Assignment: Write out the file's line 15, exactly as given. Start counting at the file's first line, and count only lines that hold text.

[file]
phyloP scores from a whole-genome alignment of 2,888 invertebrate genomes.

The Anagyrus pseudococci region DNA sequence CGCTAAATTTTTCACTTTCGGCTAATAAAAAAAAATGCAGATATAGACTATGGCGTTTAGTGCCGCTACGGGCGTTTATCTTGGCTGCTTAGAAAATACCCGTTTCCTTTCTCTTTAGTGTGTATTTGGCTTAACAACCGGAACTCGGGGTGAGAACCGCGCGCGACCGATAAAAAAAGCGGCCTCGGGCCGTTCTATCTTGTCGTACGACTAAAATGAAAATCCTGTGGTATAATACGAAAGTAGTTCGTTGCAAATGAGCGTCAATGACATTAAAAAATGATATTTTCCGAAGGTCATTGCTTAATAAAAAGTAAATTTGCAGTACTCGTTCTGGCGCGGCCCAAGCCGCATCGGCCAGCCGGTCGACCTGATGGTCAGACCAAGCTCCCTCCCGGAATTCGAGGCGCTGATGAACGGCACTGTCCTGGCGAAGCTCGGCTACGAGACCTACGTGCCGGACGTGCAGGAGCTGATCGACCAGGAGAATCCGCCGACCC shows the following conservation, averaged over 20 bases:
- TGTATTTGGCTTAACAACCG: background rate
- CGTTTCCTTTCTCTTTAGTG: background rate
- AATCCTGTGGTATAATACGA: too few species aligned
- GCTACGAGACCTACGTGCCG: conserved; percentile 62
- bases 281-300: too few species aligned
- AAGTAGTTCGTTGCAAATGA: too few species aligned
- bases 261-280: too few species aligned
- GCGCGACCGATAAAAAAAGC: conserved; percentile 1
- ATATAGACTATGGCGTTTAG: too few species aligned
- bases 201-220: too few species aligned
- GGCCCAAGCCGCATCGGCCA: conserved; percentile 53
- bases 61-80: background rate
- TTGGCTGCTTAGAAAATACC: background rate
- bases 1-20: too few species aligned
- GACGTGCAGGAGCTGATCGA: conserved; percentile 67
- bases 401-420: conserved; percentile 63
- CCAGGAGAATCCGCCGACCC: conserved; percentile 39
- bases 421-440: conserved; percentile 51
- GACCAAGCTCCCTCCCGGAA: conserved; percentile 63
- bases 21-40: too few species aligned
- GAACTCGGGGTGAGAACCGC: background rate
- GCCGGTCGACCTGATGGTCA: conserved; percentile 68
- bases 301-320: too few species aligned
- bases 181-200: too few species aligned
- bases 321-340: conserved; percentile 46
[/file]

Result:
- TTGGCTGCTTAGAAAATACC: background rate